Open Access funding provided by Projekt DEAL. We are grateful to the German Federal Institute of Hydrology (BfG) for its support of this research. We also thank the two anonymous reviewers for their help to improve our manuscript.

Author information

Correspondence to Birgit Gansfort.

Ethics declarations

Conflict of interest

The authors have no conflicts of interest to declare.

Additional information

Publisher's Note

Springer Nature remains neutral with regard to jurisdictional claims in published maps and institutional affiliations.

Guest editors: Nabil Majdi, Jenny M. Schmid-Araya & Walter Traunspurger / Patterns and Processes of Meiofauna in Freshwater Ecosystems

Electronic supplementary material

Below is the link to the electronic supplementary material.

Supplementary material 1 (XLSX 38 kb)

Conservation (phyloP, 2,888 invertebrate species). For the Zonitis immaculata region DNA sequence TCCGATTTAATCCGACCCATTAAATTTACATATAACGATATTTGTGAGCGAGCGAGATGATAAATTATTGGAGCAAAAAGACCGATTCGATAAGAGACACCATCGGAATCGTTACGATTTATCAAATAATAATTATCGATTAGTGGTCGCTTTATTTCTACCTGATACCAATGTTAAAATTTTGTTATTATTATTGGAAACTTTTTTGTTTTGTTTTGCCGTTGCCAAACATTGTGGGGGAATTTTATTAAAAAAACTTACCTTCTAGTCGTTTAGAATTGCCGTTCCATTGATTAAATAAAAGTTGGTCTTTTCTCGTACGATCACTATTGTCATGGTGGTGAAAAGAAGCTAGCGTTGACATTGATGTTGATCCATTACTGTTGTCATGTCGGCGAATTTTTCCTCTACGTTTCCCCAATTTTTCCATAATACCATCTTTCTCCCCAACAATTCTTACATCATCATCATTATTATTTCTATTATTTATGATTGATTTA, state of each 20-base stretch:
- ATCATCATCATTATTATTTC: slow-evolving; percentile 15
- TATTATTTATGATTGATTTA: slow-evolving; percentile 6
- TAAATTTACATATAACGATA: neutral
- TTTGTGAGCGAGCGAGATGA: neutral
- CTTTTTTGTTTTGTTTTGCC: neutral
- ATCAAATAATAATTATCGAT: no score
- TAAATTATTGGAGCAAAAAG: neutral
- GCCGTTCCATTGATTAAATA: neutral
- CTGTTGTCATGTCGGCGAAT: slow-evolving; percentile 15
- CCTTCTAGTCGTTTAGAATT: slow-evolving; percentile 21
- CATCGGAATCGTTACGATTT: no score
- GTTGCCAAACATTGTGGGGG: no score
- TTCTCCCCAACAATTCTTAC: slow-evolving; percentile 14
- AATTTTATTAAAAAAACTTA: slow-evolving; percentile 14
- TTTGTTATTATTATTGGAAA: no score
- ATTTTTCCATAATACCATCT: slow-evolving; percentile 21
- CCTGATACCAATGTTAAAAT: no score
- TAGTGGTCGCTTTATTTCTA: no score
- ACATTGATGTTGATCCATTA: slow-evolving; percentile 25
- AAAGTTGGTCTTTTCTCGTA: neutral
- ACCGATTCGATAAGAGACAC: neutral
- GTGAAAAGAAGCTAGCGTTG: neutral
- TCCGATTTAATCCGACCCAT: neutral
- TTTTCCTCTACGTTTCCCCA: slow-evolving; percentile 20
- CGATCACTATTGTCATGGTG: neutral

Supplementary material 2 (DOCX 55 kb)

Rights and permissions

Open Access This article is licensed under a Creative Commons Attribution 4.0 International License, which permits use, sharing, adaptation, distribution and reproduction in any medium or format, as long as you give appropriate credit to the original author(s) and the source, provide a link to the Creative Commons licence, and indicate if changes were made. The images or other third party material in this article are included in the article's Creative Commons licence, unless indicated otherwise in a credit line to the material. If material is not included in the article's Creative Commons licence and your intended use is not permitted by statutory regulation or exceeds the permitted use, you will need to obtain permission directly from the copyright holder. To view a copy of this licence, visit http://creativecommons.org/licenses/by/4.0/.

Reprints and Permissions

About this article

Verify currency and authenticity via CrossMark

Cite this article

Gansfort, B., Fontaneto, D. & Zhai, M. Meiofauna as a model to test paradigms of ecological metacommunity theory. Hydrobiologia (2020). https://doi.org/10.1007/s10750-020-04185-2

Download citation


  • Meiobenthos
  • Species sorting
  • Mass effects
  • Neutral theory
  • Patch dynamics
  • Dispersal limitation